Here come the body cams.
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Hey there, it’s Wednesday. Let’s get real for a minute: A lot of people are moving to the city, and it’s making some people who’ve lived here a while a little nervous.

Newcomers bring a lot of new energy, the thinking goes. But if they don’t have the same emotional attachments locals have for certain parts of the city, might they contribute to a culture that dismisses them?

Enter our fifth and final video exploring the tension between Seattle natives and transplants.

‘WE’RE NOT A WHITEBOARD THAT YOU CAN JUST ERASE’

Recently we asked a group of Seattle natives something that readers Emily Neitzel and Elyse Gordon told us they wanted to know:

“How can newcomers best respect the city’s character?”

Our group of natives gave some good tips: Get to know iconic businesses. Attend civic events. Find a way to give back. Stay curious. And above all, listen.

“One of the best things that transplants could do is not — even inadvertently — not be dismissive to things that may have an emotional tie to native Seattleites,” said Casey McNerthney.

Casey then tells a pretty revealing story about an old, well-loved restaurant called the Dog House, and a comment a friend who’s new to the city made about the building it was in. We’re not going to spoil it, though. Best hear Casey tell it himself.

>> Watch the full video for more tips and perspectives, then go to our Facebook page and share out: What’s one place in Seattle you’ve fallen in love with — whether you’ve been here forever or just a couple months?

And before we forget — a note on the word “native” from one of our interviewees:

“Even as someone who was born here, I think the only people who can truly claim native status are descendants of the Duwamish and Suquamish and Nisqually and Snoqualmie people. So I kind of try and veer away a little bit from that term because it’s like pretty much all of us who are not indigenous are on occupied land,” said Cynthia Brothers, who runs Vanishing Seattle. Cynthia refers to herself as a “native,” she said, “with a little ‘n’.”

Thanks to our sponsor, Seattle CityClub, for helping us have these conversations. Go check out their Seattle Civic Health Index for more on how we’re coming together. Thanks, too, to Casey, Royce Yuen, Anthony Shoecraft, Kjerstin Wood, Knute Berger, E.C. Parker, and Minda Brusse for sharing their thoughts. And also to James Andrews and Anika Anand for producing the video.

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NOW HERE’S WHAT’S GOING ON IN YOUR CITY 🌲

  • Here come the body cameras. Mayor Ed Murray got a little impatient with how long it’s been taking to make a deal with Seattle’s police union and get police officers to wear cameras. So, he signed an executive order and some officers have to start wearing them by Saturday as they keep talking. (The Seattle Times)
  • How to use those dockless bike shares. New bike sharing companies are in town, but actually using them might be a bit confusing at first. Lost on how and where to park a bike when your ride’s done? Concerned about the helmet situation? Never fear, Seattle Bike Blog is here with a step-by-step guide. (Seattle Bike Blog)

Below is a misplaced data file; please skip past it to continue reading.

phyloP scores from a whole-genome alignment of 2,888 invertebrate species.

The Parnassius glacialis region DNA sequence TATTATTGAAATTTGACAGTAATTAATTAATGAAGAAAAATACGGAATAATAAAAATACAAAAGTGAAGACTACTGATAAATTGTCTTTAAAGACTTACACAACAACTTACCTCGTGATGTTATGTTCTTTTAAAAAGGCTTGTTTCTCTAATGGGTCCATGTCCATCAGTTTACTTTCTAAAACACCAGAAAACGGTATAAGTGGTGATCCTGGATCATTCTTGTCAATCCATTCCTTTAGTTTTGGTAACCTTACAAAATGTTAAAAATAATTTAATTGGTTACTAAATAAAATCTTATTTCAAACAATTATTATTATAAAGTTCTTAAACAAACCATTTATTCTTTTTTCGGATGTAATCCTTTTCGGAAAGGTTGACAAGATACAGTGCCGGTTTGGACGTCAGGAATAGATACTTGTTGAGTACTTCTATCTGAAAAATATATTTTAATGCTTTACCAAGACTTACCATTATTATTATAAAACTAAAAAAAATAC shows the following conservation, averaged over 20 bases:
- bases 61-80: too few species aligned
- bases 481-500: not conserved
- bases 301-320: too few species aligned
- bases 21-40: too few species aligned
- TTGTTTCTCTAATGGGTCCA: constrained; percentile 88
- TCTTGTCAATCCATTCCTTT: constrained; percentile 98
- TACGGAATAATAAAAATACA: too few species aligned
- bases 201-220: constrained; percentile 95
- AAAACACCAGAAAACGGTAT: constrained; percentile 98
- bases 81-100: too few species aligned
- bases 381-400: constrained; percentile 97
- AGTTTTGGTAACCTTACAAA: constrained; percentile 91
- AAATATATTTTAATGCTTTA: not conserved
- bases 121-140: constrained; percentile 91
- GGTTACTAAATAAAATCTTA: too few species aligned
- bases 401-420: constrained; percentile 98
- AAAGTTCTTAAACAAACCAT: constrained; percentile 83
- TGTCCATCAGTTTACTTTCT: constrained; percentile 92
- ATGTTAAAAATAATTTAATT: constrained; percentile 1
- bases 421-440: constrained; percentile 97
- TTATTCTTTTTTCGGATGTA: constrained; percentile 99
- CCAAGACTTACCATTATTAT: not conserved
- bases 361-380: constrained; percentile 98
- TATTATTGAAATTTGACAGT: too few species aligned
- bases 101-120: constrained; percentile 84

• For every person, Seattle’s got seven trees or shrubs. That’s kind of a lovely stat, right? Treepedia says we’re the second-densest city for trees in the country. 🌲 ❤️ (The Stranger)
  • Does this crosswalk button actually do anything? Well, it depends where you’re walking. If you’re on Mercer, maybe the button helps you out. But if you’re at Broadway East and East Pike Street in Capitol Hill, that thing’s on a timer. (The Seattle Times)
  • Keep your visitors happy. Feeling the pressure to give guests the quintessential “Seattle” experience? Summer is prime visitor season, and this list gives you ideas for how to make the most of a day in the city. (SeattlePI)

Like how we keep you posted on what’s going on in the city? Invest in us! For just the cost of a cross-country plane ticket, you can help us grow and take the mission to new cities. 🙌

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PSST: CHAT WITH CHASE JARVIS IN SEPTEMBER 🍂

The world-renowned photographer and cofounder of CreativeLive is going to talk to us about what it takes to be creative in Seattle on Wednesday, September 6.

Chase had to postpone the event for a late breaking scheduling conflict, but here’s the good news: He’s giving CreativeLive gift cards to everyone who RSVP’d. And the selection of online classes is pretty stellar. 👍

We’ll see you in September!

HERE'S WHAT'S COMING UP 🗓

OUR EVENTS
AROUND TOWN

⚽️ 7/19: GeekWire Sounders Day
🙋 7/19: Urbanist Trivia
😂 7/20: One Laugh at a Time
🎶 7/20: JamFest
💉 7/21-23: $50 Tattoos!
🎤 7/21-23: Capitol Hill Block Party
🍴 7/21-23: Bite of Seattle
🌱 7/22: Urban Plant Shop Brigade Pop-Up
🛍 7/22-23: Renegade Craft Fair
🖼 7/22-23: Alki Art Fair
🐶 7/23: Dog Days of Summer Festival
🍫 7/23: The Seattle Chocolate Salon

Learn more about these events in our weekly roundup.

GET THOSE BALLOTS IN ✅

You can buy a first-class stamp and mail them in by the August 1 deadline, or save some cents and drop them in one of the handy ballot boxes on this mapThe boxes are open 24 hours a day until August 1 at 8 p.m. Fill ‘em out, folks!

Happy voting. — The Evergrey

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